Whenever a webhook with unack messages is paused (or deleted), these unack. messages (up to 9 according to your comment) will go back to the queue and be persisted once again? That's correct. It might take a little time until this is completed, but no messages are getting lost.

      When using QoS=1, the message is NOT deleted from the queue unless it is acknowledged from the consumer. You can check in the administration UI: for your queue you will see the number of unackowledged messages.

      If you have more than the 9 unackowledged messages, the webhook will stop pushing new/additional messages to the endpoint. It will continue to retry for those 9 messages. As soon as there are less than 9 unackowledged messages it will continue to push new messages. But this doesn't pause the webhook itself.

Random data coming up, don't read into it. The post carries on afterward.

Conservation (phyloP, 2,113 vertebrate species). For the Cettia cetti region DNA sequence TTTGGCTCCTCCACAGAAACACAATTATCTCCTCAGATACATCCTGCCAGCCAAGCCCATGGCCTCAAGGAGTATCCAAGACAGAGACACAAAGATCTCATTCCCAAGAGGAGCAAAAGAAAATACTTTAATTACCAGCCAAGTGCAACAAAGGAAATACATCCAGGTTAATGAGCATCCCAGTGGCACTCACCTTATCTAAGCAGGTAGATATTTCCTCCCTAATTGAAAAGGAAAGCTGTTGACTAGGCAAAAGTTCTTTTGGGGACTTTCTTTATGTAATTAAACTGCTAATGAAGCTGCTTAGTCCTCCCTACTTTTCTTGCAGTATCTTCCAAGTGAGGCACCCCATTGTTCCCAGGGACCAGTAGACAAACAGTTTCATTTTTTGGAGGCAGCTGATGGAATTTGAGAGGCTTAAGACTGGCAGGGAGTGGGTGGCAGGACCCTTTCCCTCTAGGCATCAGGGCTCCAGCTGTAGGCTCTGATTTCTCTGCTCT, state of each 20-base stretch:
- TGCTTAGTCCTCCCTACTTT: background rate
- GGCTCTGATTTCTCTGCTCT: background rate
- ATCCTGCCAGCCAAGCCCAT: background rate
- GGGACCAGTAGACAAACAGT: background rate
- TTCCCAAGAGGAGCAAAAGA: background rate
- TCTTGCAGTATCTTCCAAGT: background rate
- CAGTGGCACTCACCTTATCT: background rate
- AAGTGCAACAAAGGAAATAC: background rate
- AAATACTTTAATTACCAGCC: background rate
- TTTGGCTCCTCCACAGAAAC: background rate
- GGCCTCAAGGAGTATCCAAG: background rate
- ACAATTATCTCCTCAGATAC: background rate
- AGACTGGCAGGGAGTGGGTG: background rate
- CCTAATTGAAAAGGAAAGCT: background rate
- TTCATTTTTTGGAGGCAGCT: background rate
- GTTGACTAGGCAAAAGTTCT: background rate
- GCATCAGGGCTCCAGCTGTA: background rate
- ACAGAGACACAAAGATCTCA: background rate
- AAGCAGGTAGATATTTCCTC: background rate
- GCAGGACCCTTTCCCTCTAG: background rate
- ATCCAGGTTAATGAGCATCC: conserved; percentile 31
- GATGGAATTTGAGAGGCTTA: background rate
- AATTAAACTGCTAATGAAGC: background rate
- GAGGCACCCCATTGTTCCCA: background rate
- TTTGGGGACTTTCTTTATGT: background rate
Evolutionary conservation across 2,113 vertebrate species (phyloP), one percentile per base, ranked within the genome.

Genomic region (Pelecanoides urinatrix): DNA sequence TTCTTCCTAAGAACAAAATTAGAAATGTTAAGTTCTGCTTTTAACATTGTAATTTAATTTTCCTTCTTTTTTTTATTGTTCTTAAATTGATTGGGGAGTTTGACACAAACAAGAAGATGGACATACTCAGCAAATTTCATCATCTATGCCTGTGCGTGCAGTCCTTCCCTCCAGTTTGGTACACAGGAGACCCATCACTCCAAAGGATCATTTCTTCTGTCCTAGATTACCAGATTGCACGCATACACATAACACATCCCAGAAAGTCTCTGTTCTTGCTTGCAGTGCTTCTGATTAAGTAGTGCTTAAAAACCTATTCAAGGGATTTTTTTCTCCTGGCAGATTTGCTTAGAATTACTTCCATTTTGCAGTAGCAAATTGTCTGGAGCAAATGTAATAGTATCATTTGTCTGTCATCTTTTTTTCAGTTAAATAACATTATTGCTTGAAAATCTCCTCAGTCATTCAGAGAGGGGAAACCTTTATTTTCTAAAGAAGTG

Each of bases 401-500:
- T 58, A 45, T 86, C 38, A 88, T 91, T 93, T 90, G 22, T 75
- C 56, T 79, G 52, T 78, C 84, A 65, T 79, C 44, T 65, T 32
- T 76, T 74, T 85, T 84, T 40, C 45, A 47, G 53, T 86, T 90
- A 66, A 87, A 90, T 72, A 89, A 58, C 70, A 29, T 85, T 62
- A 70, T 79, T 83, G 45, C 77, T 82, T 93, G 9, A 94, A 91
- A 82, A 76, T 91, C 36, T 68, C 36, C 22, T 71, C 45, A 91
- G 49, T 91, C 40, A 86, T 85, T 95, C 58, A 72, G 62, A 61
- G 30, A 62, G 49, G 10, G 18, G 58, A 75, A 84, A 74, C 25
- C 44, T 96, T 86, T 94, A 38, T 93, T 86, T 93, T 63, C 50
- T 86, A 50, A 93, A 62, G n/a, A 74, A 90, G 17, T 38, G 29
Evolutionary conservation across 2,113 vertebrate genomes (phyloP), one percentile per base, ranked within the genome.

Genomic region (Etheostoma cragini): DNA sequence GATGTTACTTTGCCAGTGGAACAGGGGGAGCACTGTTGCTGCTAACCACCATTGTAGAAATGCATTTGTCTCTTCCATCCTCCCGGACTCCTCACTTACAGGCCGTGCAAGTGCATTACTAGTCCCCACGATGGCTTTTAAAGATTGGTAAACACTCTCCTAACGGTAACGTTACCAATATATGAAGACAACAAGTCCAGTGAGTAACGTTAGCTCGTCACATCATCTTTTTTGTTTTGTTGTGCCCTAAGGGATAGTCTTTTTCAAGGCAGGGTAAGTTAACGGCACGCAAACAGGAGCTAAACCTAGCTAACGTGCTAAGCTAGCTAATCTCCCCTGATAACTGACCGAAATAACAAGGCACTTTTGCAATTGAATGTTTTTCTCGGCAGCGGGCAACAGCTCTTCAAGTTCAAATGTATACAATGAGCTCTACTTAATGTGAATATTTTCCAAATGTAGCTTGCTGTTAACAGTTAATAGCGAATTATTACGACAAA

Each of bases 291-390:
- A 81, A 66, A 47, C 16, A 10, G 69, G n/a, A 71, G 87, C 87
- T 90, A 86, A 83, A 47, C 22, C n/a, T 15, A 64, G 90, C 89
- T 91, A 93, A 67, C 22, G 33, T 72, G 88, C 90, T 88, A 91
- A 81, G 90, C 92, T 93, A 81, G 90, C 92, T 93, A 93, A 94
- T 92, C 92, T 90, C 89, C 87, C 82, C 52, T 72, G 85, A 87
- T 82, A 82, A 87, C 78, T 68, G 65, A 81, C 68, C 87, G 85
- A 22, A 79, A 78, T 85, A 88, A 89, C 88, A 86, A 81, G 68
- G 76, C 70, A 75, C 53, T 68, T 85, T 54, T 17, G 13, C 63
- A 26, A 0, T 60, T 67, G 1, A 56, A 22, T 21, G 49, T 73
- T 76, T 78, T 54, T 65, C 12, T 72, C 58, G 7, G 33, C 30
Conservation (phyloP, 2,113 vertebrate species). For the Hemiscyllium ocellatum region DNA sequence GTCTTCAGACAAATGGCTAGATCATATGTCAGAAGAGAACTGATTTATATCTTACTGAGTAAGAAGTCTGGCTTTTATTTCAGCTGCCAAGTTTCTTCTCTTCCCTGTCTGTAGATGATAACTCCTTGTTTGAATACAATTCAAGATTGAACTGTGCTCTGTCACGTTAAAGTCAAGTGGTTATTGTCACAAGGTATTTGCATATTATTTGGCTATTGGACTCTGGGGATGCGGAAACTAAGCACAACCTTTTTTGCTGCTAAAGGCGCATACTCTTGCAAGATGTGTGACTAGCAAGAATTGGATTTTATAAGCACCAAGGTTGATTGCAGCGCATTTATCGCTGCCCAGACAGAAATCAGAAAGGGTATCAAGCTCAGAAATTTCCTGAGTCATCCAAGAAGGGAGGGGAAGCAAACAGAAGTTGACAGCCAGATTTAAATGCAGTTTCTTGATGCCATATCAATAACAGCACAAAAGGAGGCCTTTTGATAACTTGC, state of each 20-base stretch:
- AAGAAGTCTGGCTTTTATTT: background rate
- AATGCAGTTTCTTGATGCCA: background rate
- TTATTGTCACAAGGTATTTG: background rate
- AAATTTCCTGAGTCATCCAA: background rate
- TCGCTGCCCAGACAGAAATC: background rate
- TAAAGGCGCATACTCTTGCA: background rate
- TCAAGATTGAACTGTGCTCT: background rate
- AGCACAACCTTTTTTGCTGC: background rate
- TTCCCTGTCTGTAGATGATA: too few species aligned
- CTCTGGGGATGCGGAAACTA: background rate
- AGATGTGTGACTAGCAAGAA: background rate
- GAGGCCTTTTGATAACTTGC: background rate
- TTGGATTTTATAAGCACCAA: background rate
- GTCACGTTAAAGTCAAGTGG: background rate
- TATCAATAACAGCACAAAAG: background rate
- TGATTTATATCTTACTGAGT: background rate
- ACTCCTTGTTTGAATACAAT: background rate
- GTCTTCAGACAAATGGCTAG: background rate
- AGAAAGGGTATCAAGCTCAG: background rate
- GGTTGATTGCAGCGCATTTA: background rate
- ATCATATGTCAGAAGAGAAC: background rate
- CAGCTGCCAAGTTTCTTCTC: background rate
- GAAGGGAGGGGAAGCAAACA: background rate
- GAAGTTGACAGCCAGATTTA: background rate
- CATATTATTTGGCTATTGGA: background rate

Best regards,
      Tobias

      Author's profile photo Sandesh Kurumella
      Sandesh Kurumella

      Hi Tobias,

      Is there a reason why the webhook will stop pushing new/additional messages to the endpoint if the unack messages are greater than 9 ?

      Can we not still push new messages irrespective of the count of unack messages?

      The reason asking these questions is, we are implementing event messaging at one of our customers and we have a scenario where we still want to push additional messages irrespective of the unack messages.

      Regards,
      Sandesh

      Author's profile photo Tobias Griebe
      Tobias Griebe

      Hi Sandesh,

      the number of supported unacknowledged messages is defined by the implementation of the webhook. Currently there is no way to configure this number by the end user.

      So once there are 9 unacknowledged messages, no additional messages will be sent.

      It would make sense to understand the use-case in detail: Does the message consumer take that much time for processing the messages, or why would you need to have a higher amount of unacknowledged messages?